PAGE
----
The Pediatric Cardiac Surgery Inquest Report



Patent ductus arteriosus (PDA)

One of the heart problems diagnosed in these children was a patent ductus arteriosus. The ductus arteriosus is a blood vessel that is present in all babies before they are born. While in the womb, the lungs of the fetus cannot provide oxygen to the fetus's blood. Instead, the fetus receives its oxygen from its mother, through the umbilical cord. Because of that, the fetal lungs do not need to receive the volume of blood flow that will be required after birth. The ductus arteriosus connects the pulmonary artery to the aorta, allowing blood to bypass the lungs. Normally the ductus arteriosus closes on its own within a few days of birth as the lungs begin to strengthen and provide the body with the oxygen it requires. Once it is closed it is referred to as a ligamentum arteriosus.

Occasionally, the ductus may not close on its own and remains open (or, in medical terms, patent). This condition is called a patent ductus arteriosus (PDA). In some babies, a procedure known as a PDA ligation must be performed to close (or, in medical terms, to ligate) the PDA and prevent blood from flowing through it. Otherwise, if the ductus arteriosus remains patent, the newborn may develop congestive heart failure from the increased pulmonary blood flow.

Sometimes closure of the ductus is not a positive development if the baby suffers from other defects that prevent adequate blood flow to either the lungs or body. Then the patent ductus may provide an alternative and necessary route for blood flow. In these babies, a drug (prostaglandin) can be given to keep the ductus open.

Diagram 2.4 Patent ductus arteriosus
Diagram 2.4 Patent ductus arteriosus
1 - open or patent ductus arteriosus
The shunt or abnormal flow is from aorta to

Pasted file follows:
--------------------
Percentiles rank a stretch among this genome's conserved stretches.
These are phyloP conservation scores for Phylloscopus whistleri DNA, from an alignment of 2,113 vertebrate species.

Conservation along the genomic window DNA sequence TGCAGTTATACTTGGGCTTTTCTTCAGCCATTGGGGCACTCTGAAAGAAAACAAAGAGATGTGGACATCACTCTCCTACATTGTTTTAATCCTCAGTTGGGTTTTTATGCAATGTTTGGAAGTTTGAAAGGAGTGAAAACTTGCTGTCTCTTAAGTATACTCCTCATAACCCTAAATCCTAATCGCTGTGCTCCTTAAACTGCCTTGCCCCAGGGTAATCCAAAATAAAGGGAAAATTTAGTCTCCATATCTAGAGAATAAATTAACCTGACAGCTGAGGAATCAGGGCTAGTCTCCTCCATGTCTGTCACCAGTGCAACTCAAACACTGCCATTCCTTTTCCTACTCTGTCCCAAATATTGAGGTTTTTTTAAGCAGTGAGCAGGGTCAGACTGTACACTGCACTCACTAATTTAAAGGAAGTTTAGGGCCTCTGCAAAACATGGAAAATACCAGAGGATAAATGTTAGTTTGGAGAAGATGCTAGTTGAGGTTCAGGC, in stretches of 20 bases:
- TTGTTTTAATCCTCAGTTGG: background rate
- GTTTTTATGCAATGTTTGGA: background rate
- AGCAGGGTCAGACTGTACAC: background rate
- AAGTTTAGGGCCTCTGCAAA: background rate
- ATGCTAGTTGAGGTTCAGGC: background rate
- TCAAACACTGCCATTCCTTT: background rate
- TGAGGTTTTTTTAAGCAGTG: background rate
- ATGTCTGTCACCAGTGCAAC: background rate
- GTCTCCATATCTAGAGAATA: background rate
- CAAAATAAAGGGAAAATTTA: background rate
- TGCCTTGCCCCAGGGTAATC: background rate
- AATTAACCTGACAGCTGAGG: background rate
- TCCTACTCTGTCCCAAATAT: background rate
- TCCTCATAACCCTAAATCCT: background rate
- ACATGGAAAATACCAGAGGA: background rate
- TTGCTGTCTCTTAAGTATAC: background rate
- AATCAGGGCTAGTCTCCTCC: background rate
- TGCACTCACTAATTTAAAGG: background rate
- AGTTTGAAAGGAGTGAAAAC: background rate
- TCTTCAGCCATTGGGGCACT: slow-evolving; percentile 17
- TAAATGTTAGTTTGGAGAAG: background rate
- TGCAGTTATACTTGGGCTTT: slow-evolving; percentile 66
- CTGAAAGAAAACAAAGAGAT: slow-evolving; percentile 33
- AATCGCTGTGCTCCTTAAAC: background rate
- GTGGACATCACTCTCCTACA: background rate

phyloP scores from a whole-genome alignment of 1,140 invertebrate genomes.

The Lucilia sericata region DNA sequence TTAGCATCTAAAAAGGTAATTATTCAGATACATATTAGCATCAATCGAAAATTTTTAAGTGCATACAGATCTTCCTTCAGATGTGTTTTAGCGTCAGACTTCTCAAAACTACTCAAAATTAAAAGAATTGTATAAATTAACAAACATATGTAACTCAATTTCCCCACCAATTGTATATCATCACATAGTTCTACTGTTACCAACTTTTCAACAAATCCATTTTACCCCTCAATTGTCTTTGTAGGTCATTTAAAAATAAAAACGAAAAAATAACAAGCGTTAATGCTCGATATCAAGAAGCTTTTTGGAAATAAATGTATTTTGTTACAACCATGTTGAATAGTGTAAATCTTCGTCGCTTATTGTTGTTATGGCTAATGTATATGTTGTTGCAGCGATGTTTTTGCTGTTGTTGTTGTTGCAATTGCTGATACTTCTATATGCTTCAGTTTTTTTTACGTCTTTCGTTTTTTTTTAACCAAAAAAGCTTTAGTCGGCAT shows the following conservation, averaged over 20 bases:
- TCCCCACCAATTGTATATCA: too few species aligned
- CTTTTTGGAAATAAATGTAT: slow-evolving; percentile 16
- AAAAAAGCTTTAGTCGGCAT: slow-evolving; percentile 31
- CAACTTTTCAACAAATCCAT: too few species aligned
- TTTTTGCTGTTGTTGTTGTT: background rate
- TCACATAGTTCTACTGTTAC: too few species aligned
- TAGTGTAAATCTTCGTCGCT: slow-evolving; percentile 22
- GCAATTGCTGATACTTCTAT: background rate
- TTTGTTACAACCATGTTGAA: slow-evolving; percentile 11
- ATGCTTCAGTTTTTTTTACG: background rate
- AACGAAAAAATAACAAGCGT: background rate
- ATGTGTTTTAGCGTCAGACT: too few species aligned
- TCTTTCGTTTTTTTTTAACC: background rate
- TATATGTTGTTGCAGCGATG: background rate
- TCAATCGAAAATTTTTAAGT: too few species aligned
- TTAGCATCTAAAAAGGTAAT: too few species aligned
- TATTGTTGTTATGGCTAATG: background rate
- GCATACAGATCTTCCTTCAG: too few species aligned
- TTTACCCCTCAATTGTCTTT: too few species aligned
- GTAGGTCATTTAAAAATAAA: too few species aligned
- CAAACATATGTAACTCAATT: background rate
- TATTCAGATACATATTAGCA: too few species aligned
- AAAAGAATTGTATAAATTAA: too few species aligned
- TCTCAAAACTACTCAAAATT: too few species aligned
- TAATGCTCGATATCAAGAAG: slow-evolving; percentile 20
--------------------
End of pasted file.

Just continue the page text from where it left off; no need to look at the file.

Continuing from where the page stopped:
pulmonary artery as indicated by the shaded red arrow.


The diagrams illustrating pediatric heart defects demon- strate general blood flow, but are not represent- ative of any specific point in the heart's cycle.

Current Home - Table of Contents - Chapter 2 - Patent ductus arteriosus (PDA)
Next Septal defects
Previous Pediatric heart defects and their treatment
Section 1 Chapter 1 - Introduction to the Issues
  Chapter 2 - Pediatric Cardiac Issues
  Chapter 3 - The Diagnosis of Pediatric Heart Defects and their Surgical Treatment
  Chapter 4 - The Health Sciences Centre
Section 2 Chapter 5 - Pediatric Cardiac Surgery in Winnipeg 1950-1993
  Chapter 6 - The Restart of Pediatric Cardiac Surgery in 1994
January 1, 1994 to May 17, 1994
  Chapter 7 - The Slowdown
May 17 to September 1994
  Chapter 8 - Events Leading to the Suspension of the Program
September 7, 1994 to December 23, 1994
  Chapter 9 - 1995 - The Aftermath of the Shutdown
January to March, 1995
Section 3 Chapter 10 - Findings and Recommendations
Appendix 1 - Glossary of terms used in this report
Appendix 2 - Parties to the Proceedings and counsel
Appendix 3 - List of witnesses and dates of testimony
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